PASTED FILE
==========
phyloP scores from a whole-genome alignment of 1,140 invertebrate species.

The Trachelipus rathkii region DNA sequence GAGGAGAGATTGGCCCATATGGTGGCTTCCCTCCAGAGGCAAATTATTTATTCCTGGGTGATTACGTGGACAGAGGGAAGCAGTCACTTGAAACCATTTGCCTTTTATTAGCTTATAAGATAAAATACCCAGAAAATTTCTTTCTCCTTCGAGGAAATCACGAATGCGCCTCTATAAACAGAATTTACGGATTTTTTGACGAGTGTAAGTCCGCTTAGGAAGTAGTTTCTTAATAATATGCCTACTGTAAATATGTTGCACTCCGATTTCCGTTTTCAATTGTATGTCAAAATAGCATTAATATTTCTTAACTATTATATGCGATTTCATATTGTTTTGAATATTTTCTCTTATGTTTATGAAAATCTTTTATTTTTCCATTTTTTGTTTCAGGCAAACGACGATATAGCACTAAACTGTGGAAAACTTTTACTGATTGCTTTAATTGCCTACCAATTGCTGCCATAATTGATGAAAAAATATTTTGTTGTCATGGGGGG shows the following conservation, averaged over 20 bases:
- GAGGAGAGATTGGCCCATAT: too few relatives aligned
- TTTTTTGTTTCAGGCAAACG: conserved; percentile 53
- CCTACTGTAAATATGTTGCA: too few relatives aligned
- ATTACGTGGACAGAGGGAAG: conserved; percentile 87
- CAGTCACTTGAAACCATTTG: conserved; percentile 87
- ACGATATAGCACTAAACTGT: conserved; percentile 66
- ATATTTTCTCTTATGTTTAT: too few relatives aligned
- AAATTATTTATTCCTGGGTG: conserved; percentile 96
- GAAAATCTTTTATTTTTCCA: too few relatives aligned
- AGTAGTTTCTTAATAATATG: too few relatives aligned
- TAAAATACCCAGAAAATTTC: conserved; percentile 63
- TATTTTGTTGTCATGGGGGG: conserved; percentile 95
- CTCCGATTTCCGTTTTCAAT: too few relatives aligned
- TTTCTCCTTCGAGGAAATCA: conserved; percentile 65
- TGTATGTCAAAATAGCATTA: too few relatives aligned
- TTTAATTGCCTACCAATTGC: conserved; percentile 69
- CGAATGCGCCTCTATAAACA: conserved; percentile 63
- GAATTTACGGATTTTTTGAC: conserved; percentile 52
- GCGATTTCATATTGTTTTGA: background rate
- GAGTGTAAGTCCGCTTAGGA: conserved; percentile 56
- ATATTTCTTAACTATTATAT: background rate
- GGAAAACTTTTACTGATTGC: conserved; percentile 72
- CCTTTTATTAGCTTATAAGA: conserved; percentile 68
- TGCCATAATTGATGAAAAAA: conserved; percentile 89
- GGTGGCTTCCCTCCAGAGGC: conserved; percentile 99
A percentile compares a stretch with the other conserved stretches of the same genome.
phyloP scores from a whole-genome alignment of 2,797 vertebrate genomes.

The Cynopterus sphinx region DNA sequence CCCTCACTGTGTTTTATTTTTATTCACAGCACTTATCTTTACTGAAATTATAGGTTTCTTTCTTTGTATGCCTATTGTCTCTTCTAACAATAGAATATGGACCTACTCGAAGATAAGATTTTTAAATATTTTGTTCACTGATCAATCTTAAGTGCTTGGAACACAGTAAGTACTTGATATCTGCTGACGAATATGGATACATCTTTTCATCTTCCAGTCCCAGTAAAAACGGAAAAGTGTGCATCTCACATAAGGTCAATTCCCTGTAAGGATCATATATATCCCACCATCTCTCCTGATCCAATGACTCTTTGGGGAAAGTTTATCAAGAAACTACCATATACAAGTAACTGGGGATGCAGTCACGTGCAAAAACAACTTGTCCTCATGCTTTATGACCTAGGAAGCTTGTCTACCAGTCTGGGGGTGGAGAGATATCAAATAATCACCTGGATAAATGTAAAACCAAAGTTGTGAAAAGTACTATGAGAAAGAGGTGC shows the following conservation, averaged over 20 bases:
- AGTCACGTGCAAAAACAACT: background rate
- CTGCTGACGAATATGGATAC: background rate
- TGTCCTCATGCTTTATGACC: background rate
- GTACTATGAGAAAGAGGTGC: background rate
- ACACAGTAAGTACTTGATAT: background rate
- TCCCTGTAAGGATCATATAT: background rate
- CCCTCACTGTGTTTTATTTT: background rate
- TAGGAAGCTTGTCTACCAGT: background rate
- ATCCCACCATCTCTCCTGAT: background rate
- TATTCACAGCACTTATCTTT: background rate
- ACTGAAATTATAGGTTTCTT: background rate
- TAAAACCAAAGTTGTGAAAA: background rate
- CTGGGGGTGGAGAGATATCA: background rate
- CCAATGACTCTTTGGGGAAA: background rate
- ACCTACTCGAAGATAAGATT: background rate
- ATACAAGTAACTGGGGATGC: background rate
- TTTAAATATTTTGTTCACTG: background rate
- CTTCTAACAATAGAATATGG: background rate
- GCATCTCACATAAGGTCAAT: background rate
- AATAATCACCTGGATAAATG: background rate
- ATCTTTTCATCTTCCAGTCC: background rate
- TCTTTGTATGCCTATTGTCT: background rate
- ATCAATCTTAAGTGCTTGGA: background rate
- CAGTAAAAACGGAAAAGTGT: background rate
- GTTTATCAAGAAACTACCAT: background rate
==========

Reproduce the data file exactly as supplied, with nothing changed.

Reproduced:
phyloP scores from a whole-genome alignment of 1,140 invertebrate species.

The Trachelipus rathkii region DNA sequence GAGGAGAGATTGGCCCATATGGTGGCTTCCCTCCAGAGGCAAATTATTTATTCCTGGGTGATTACGTGGACAGAGGGAAGCAGTCACTTGAAACCATTTGCCTTTTATTAGCTTATAAGATAAAATACCCAGAAAATTTCTTTCTCCTTCGAGGAAATCACGAATGCGCCTCTATAAACAGAATTTACGGATTTTTTGACGAGTGTAAGTCCGCTTAGGAAGTAGTTTCTTAATAATATGCCTACTGTAAATATGTTGCACTCCGATTTCCGTTTTCAATTGTATGTCAAAATAGCATTAATATTTCTTAACTATTATATGCGATTTCATATTGTTTTGAATATTTTCTCTTATGTTTATGAAAATCTTTTATTTTTCCATTTTTTGTTTCAGGCAAACGACGATATAGCACTAAACTGTGGAAAACTTTTACTGATTGCTTTAATTGCCTACCAATTGCTGCCATAATTGATGAAAAAATATTTTGTTGTCATGGGGGG shows the following conservation, averaged over 20 bases:
- GAGGAGAGATTGGCCCATAT: too few relatives aligned
- TTTTTTGTTTCAGGCAAACG: conserved; percentile 53
- CCTACTGTAAATATGTTGCA: too few relatives aligned
- ATTACGTGGACAGAGGGAAG: conserved; percentile 87
- CAGTCACTTGAAACCATTTG: conserved; percentile 87
- ACGATATAGCACTAAACTGT: conserved; percentile 66
- ATATTTTCTCTTATGTTTAT: too few relatives aligned
- AAATTATTTATTCCTGGGTG: conserved; percentile 96
- GAAAATCTTTTATTTTTCCA: too few relatives aligned
- AGTAGTTTCTTAATAATATG: too few relatives aligned
- TAAAATACCCAGAAAATTTC: conserved; percentile 63
- TATTTTGTTGTCATGGGGGG: conserved; percentile 95
- CTCCGATTTCCGTTTTCAAT: too few relatives aligned
- TTTCTCCTTCGAGGAAATCA: conserved; percentile 65
- TGTATGTCAAAATAGCATTA: too few relatives aligned
- TTTAATTGCCTACCAATTGC: conserved; percentile 69
- CGAATGCGCCTCTATAAACA: conserved; percentile 63
- GAATTTACGGATTTTTTGAC: conserved; percentile 52
- GCGATTTCATATTGTTTTGA: background rate
- GAGTGTAAGTCCGCTTAGGA: conserved; percentile 56
- ATATTTCTTAACTATTATAT: background rate
- GGAAAACTTTTACTGATTGC: conserved; percentile 72
- CCTTTTATTAGCTTATAAGA: conserved; percentile 68
- TGCCATAATTGATGAAAAAA: conserved; percentile 89
- GGTGGCTTCCCTCCAGAGGC: conserved; percentile 99
A percentile compares a stretch with the other conserved stretches of the same genome.
phyloP scores from a whole-genome alignment of 2,797 vertebrate genomes.

The Cynopterus sphinx region DNA sequence CCCTCACTGTGTTTTATTTTTATTCACAGCACTTATCTTTACTGAAATTATAGGTTTCTTTCTTTGTATGCCTATTGTCTCTTCTAACAATAGAATATGGACCTACTCGAAGATAAGATTTTTAAATATTTTGTTCACTGATCAATCTTAAGTGCTTGGAACACAGTAAGTACTTGATATCTGCTGACGAATATGGATACATCTTTTCATCTTCCAGTCCCAGTAAAAACGGAAAAGTGTGCATCTCACATAAGGTCAATTCCCTGTAAGGATCATATATATCCCACCATCTCTCCTGATCCAATGACTCTTTGGGGAAAGTTTATCAAGAAACTACCATATACAAGTAACTGGGGATGCAGTCACGTGCAAAAACAACTTGTCCTCATGCTTTATGACCTAGGAAGCTTGTCTACCAGTCTGGGGGTGGAGAGATATCAAATAATCACCTGGATAAATGTAAAACCAAAGTTGTGAAAAGTACTATGAGAAAGAGGTGC shows the following conservation, averaged over 20 bases:
- AGTCACGTGCAAAAACAACT: background rate
- CTGCTGACGAATATGGATAC: background rate
- TGTCCTCATGCTTTATGACC: background rate
- GTACTATGAGAAAGAGGTGC: background rate
- ACACAGTAAGTACTTGATAT: background rate
- TCCCTGTAAGGATCATATAT: background rate
- CCCTCACTGTGTTTTATTTT: background rate
- TAGGAAGCTTGTCTACCAGT: background rate
- ATCCCACCATCTCTCCTGAT: background rate
- TATTCACAGCACTTATCTTT: background rate
- ACTGAAATTATAGGTTTCTT: background rate
- TAAAACCAAAGTTGTGAAAA: background rate
- CTGGGGGTGGAGAGATATCA: background rate
- CCAATGACTCTTTGGGGAAA: background rate
- ACCTACTCGAAGATAAGATT: background rate
- ATACAAGTAACTGGGGATGC: background rate
- TTTAAATATTTTGTTCACTG: background rate
- CTTCTAACAATAGAATATGG: background rate
- GCATCTCACATAAGGTCAAT: background rate
- AATAATCACCTGGATAAATG: background rate
- ATCTTTTCATCTTCCAGTCC: background rate
- TCTTTGTATGCCTATTGTCT: background rate
- ATCAATCTTAAGTGCTTGGA: background rate
- CAGTAAAAACGGAAAAGTGT: background rate
- GTTTATCAAGAAACTACCAT: background rate